Don't be so quick to throw out that expired blood pressure medication. Drug disposal companies are taking outdated or recalled prescription drugs from pharmacies and manufacturers and incinerating them, generating energy.
Milwaukee-based Capital Returns Inc last year created enough energy to power more than 220 homes for a year. To do that, it incinerated 2.9 million kilograms of pills and other pharmaceuticals sent from pharmacies and drug manufacturers around the country.
The company predicts individuals and not just corporate clients soon will be able to have their unwanted drugs incinerated, too, creating an even larger source of energy. Such a move -- which the federal government must OK -- would give people an alternative to flushing the often toxic substances down their toilets, which can pollute the environment.
The Environmental Protection Agency encourages local drug-collection programs to limit the amount of medication that makes it into the water supply, said Ben Grumbles, the EPA's assistant administrator for water. Studies have shown adverse effects on fish, such as to their reproductive organs, though nothing has been shown to harm humans, he said.
Incineration, when done properly, has a minimal effect on the environment. But federal approval could take years. In the meantime, pilot disposal programs are popping up around the country.
The push for these programs will grow as the population ages and people rely on more pharmaceuticals, said Len Kaye, director of the University of Maine Center on Aging, which just received an EPA grant to start a pilot program where people return drugs by mail.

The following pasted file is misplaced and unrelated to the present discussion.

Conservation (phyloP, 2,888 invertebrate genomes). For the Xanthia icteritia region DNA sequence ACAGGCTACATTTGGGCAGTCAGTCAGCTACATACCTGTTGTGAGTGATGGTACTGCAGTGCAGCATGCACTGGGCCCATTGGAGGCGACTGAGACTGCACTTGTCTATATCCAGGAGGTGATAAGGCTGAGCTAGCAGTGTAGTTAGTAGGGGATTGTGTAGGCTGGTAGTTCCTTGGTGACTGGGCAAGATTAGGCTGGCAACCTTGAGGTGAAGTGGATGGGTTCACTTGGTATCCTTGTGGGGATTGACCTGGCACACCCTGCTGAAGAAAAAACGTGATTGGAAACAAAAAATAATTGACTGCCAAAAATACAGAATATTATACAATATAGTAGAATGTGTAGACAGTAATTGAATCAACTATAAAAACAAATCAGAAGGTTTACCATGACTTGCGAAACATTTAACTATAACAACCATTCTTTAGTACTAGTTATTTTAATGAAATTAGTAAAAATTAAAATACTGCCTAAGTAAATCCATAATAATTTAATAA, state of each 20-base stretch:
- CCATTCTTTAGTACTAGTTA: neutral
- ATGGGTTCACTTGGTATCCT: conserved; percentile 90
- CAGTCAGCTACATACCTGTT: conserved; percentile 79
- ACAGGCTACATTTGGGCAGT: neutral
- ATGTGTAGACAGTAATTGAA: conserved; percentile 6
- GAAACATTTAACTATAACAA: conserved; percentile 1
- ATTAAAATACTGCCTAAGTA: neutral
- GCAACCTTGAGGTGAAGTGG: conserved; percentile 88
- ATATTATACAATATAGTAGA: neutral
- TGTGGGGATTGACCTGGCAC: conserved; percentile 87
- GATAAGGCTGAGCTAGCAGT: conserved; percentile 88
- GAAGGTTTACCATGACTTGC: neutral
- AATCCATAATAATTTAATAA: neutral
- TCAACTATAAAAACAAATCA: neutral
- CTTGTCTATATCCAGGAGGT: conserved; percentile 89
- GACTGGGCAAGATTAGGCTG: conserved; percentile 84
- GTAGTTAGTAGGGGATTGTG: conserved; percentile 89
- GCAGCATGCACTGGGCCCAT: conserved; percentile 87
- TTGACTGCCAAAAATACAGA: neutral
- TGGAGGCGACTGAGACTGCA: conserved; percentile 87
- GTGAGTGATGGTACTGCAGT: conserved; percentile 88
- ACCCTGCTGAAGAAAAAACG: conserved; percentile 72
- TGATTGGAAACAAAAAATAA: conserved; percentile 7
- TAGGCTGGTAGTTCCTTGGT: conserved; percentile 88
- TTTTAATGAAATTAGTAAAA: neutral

The possibility to create more energy will grow as well.
"That would make it a win-win situation for everybody involved and certainly add to the payoff," said Kaye, who also spearheads a conference of academics and others on ways to expand drug disposal. "We want simply at this point to destroy them properly. That's an accomplishment in and of itself."
The pharmaceutical disposal industry -- now only used by manufacturers and pharmacies -- started in the early 1990s. Before that, pharmacies had to do returns themselves or wait for pharmaceutical companies to pick up unwanted drugs and handle destruction.
Since the beginning, Capital Returns decided to use incineration plants that convert to energy to limit the environmental impact, said president Larry Hruska.
Last year it created nearly 2 million kilowatt hours of electricity, enough to light up 220 homes for a year. The electrical industry figures the average home uses 9,000 kilowatt hours a year.
"Instead of just having this product go some place and be destroyed, and have no benefit whatsoever because it's dumped in the ground, it's great [that] it's able to create some energy and a resource that people are able to use," he said.
Capital Returns has 28 percent of the returns market and expects a 20 percent increase this year in revenues, Hruska said. He would not give dollar figures for the company, a unit of privately owned GENCO, based in Pittsburgh. There are about 40 medical returns companies -- called "reverse distributors" -- registered with the Drug Enforcement Administration, according to its Web site.
Even though Capital Returns says only about 1 percent of all drugs are returned, either because of recall or expiration, there's plenty to be had. The company estimates the value of pharmaceuticals returned to third-party disposal companies each year is US$4 billion to $5 billion, though that's not what disposal companies are paid. It declined to release numbers.